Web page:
Sunday, November 5, 2017



They preach one thing and practice another.
Matthew 23

We are used to thinking of Jesus as “meek and humble of heart,” “hugger of children” and “comforter of the afflicted.” So it’s a little more than unsettling to see Jesus throwing a fit, but he is really steamed in this gospel story. He is letting it rip, and the people he is ripping are not the simple ordinary people and their sins, but the fakes and phonies of the religious establishment who abused simple believers with their of misuse of religious power and their obsession with titles, robes and personal status. This long chapter is stinging with focused criticism. He calls them “fools,” “blind guides,” “a nest of snakes,” “white washed tombs,” “lust-filled frauds,” to name a few!

As a card-carrying member of the religious establishment, I am always conscious that the most sustained criticism in the whole of scripture is not directed to your side of the pulpit, but to my side of the pulpit. For that very reason, I go to great pains to include my own sins and failing when I talk about those of others.  This passage alone is enough to keep every priest and minister humble!  All of us ought to have a copy of it pasted to our bathroom mirrors so that we can be reminded of it every time we put on a collar.

One of the things that is painfully obvious in the recent sexual abuse scandal is the amount of anger that was unleashed at priests and bishops who have harshly condemned the sexual sins of others, while holding onto their own dark secrets. Father Nerinckx, founder of the Sisters of Loretto, put it this way, “Those who make the rules should also be the first to keep them!”  Those who are angry can, I am sure, resonate with chapter 23 of this gospel!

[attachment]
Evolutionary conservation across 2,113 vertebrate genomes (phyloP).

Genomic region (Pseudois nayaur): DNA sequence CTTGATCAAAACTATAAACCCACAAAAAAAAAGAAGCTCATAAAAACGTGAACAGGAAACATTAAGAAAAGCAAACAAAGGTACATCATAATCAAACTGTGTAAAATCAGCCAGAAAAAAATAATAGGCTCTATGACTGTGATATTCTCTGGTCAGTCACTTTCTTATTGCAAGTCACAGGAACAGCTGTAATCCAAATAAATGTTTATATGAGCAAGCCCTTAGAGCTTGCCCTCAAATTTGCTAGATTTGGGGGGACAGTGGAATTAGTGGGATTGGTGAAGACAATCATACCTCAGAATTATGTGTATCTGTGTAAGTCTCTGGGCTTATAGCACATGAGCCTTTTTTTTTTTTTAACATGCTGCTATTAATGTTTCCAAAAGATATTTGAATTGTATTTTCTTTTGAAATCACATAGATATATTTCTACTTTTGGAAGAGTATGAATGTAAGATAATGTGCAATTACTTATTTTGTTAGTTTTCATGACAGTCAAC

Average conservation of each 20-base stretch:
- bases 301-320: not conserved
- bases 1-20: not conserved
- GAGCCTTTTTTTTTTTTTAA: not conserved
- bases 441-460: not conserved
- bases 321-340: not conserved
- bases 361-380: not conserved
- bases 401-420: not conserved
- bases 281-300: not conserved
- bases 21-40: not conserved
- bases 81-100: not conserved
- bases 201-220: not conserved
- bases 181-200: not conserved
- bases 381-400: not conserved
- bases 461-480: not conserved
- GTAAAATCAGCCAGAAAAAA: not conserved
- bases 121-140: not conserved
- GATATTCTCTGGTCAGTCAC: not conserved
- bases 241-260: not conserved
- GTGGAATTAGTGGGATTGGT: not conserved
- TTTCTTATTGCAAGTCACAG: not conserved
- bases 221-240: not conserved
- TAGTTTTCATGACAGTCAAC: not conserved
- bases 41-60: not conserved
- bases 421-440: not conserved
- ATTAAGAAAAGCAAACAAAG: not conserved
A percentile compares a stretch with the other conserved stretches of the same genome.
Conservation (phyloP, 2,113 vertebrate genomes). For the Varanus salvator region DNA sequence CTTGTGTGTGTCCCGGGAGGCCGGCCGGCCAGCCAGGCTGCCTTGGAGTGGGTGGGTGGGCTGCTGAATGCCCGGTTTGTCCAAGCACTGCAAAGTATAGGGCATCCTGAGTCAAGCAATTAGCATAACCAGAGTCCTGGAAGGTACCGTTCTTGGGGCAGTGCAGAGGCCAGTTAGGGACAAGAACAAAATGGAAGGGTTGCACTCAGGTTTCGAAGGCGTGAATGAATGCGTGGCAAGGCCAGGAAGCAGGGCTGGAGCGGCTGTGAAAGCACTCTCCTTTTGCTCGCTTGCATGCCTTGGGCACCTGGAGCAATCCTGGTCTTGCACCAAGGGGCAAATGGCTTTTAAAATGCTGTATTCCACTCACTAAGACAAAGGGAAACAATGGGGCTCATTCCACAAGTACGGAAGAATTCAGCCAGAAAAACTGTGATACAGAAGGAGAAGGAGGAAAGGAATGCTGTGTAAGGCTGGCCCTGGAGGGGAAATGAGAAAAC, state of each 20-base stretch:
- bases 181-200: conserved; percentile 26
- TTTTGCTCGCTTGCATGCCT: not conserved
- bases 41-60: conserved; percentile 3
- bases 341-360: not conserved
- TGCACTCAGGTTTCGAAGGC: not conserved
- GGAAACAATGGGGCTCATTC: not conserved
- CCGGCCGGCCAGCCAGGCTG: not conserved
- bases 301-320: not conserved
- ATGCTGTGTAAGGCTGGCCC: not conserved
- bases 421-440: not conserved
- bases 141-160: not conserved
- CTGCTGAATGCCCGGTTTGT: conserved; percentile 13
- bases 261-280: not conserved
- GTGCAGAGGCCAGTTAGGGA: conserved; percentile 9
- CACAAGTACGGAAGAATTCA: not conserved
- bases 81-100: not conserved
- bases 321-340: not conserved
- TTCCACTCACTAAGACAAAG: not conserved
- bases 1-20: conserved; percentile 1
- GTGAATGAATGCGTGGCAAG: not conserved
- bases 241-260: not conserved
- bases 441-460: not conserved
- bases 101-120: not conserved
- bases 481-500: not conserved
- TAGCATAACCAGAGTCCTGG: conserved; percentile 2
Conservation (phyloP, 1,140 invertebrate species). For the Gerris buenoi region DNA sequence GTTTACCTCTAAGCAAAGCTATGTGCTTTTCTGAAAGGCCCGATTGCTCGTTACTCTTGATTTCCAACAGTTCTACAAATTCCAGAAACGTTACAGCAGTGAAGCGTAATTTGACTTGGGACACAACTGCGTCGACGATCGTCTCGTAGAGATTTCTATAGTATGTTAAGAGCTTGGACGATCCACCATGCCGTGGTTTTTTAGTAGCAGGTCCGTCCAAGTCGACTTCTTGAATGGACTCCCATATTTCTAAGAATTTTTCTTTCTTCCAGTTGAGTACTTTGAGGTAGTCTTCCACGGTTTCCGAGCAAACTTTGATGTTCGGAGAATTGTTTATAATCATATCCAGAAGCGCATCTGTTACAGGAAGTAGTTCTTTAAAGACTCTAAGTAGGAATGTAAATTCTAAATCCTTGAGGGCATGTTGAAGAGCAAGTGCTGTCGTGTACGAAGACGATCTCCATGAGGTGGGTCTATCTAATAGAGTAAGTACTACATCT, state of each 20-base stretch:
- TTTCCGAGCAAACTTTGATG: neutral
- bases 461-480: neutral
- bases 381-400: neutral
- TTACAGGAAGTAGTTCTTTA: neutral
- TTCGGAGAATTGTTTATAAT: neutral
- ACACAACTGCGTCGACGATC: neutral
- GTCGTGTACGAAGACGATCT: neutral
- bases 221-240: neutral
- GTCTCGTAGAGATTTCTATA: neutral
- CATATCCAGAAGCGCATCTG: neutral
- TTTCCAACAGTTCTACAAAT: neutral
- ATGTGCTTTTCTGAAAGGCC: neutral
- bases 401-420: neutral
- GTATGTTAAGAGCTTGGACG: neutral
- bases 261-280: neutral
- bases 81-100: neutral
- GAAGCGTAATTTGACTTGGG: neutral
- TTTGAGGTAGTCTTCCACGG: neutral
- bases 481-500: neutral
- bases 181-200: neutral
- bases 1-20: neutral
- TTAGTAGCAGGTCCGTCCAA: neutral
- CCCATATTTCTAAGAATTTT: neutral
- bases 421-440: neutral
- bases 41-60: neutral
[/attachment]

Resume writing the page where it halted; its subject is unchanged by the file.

I think people expect us to set a good example, to be what we claim to be and do a good job, but I don’t think people expect us to be perfect. It occurs to me that it is not failures, but hypocrisy, that drives people crazy. When a former president was exposed for his indiscretions, the Speaker of the House was loudly condemning him, only to be driven out of office himself for having an extra marital affair.  The famous televangelist Jimmy Swaggart used to draw great crowds ranting and raving about the evils of sexual promiscuity, only to be arrested with a prostitute himself.  I knew a preacher in southern Kentucky who ranted and raved on the radio about “all the sex on TV and in films.” He even staged a big bonfire in front of his church to burn TVs, women's pants suits and dirty books. The week after the big bonfire, he ran off with the church’s teenage secretary.    

 Jesus did not condemn people for being weak, or even for being sinners, but for being “hipocrites,” for pretending to be religious. 

Most priests and bishops, like most Catholics, are trying their best to be faithful disciples and good priests. One holy person, a person like Pope John Paul II or Mother Teresa, can do great good, just as one unholy person can do great harm.

Some people have used the scandal as an excuse for being an inactive Catholic – tempting, but certainly not a very heroic response.  Just as we cannot sit back and let Pope John Paul II and Mother Teresa be holy for all of us, we cannot let the failure of leadership drive us out of the church. We priests need to be holy, yes, but you have to be holy too. We priests need to clean up the priesthood, yes, but our membership needs to clean up its act too. Religious leaders must avoid hypocrisy, but you too have to rid yourselves of religious hypocrisy. We are all called to be holy and we are called to be holy, even if everybody else in the church fails to be holy! The sins, faults or hypocrisy of others can never give us an excuse to quit, give up or drop out on our own paths to holiness! We are called to be good, no matter who is bad. It’s that simple!   

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